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PROPERTY & CASUALTY
SEP 08, 2016
Brought to you by Amerisure
Historical Peak of Hurricane Activity Is September 10
property & casualty
On September 2, Hermine became the first hurricane to make landfall on
United States soil in 11 years
A Category 1 hurricane
when it moved over Florida from west to east, Hermine was downgraded by the National Weather Service to a post-tropical cyclone as it progressed to the northeast, according to insurance publication
National Underwriter Property & Casualty
. Nonetheless, the storm brought high winds, heavy rain and floods to the southern states of Florida, Georgia, North Carolina, South Carolina and northward.
Karen Clark & Company, a catastrophe loss estimation and risk management firm, predicted insured losses from Hermine “will likely approach $500 million, with total economic damages close to $1 billion,” as reported by
National Underwriter Property & Casualty.
After the passage of the storm, it’s timely to think anew about hurricane preparation:
September 10: That's the statistical peak day of hurricane season activity in the United States.
Are you and your business prepared for that day when a hurricane might bring wind, rain and/or storm surge to your plant, office, warehouse, construction site or other location?
Hurricane season runs from June 1 through November 30 with a peak in activity right around September 10. Before Hermine, recent years passed without a major storm such as 2012’s Superstorm Sandy (which, while severe, technically was not a hurricane). It’s human nature that, over time, such a lack of emergency can cause complacency.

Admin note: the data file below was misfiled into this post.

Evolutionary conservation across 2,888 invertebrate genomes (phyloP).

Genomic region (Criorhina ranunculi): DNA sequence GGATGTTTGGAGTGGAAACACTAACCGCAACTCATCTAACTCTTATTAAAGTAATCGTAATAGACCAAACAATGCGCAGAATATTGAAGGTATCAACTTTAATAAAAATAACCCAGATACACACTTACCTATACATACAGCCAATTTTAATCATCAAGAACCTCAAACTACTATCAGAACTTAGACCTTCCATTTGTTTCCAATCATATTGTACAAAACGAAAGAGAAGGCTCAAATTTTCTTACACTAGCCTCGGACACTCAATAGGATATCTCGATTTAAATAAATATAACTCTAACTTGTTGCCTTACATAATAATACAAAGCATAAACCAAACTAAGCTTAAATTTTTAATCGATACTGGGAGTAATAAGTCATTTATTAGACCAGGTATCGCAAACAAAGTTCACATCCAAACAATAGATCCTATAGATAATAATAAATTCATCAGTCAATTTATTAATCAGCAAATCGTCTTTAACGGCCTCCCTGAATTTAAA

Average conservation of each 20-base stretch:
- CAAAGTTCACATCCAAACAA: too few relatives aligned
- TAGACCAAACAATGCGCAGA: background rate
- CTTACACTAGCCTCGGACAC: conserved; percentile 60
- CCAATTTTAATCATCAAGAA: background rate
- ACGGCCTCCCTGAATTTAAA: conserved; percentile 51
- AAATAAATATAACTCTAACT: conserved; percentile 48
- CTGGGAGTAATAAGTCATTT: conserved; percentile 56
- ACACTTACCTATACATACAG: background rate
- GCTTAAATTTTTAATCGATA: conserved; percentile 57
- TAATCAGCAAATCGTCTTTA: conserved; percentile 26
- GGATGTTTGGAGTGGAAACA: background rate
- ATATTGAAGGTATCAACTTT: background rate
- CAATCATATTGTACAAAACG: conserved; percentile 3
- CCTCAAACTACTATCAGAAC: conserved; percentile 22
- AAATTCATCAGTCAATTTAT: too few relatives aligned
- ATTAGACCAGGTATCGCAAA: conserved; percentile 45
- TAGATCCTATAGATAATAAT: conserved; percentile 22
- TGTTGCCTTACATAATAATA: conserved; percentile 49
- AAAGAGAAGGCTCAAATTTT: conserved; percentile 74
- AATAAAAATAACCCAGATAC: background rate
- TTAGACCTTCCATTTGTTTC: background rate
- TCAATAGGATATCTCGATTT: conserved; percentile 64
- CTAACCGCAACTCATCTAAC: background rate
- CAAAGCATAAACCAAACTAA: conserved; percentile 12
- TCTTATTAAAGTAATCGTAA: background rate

But business owners, community leaders and consumers — in states ranging from Florida north to Virginia and west to Texas — can’t continue to hold their proverbial breath that hurricane season will continue to be quiet again this year, or any year.
National Oceanic and Atmospheric Administration (NOAA) forecasters predict a return to normal historical patterns in 2016. In early August, they opined a 70% chance of 12 to 17 named storms. Five to eight of those are expected to become hurricanes, including two to four major hurricanes.
August 2016 Forecast
It only takes one storm to change your life, business, home and community, warns NOAA.
Businesses up and down the eastern seaboard and along the gulf coast need to be ready for the next storm. The wind, rain, and storm surge of a hurricane can cause extensive and widespread damage along the coast. These threats also can endanger people and property hundreds of miles inland.
Commercial property insurance can cover losses from wind damage after they occur. But prevention can help businesses and organizations avoid or minimize losses from hurricanes and storms.
Four key agencies of the U.S. government offer information on hurricane preparedness on their websites: NOAA, Federal Emergency Management Agency, National Hurricane Center, and the Small Business Administration. Additionally, the American Red Cross offers storm preparedness information.
The National Hurricane Center has a
helpful site for preparedness
Amerisure has honed in on seven key steps that policyholders can take to protect their businesses. Visit
Amerisure’s Industry Tools website section
If you are an Amerisure policyholder, our team is standing by to help with any claims that could be covered by commercial property or commercial automobile insurance.
Reach us here online or via phone or email with your insurance questions or concerns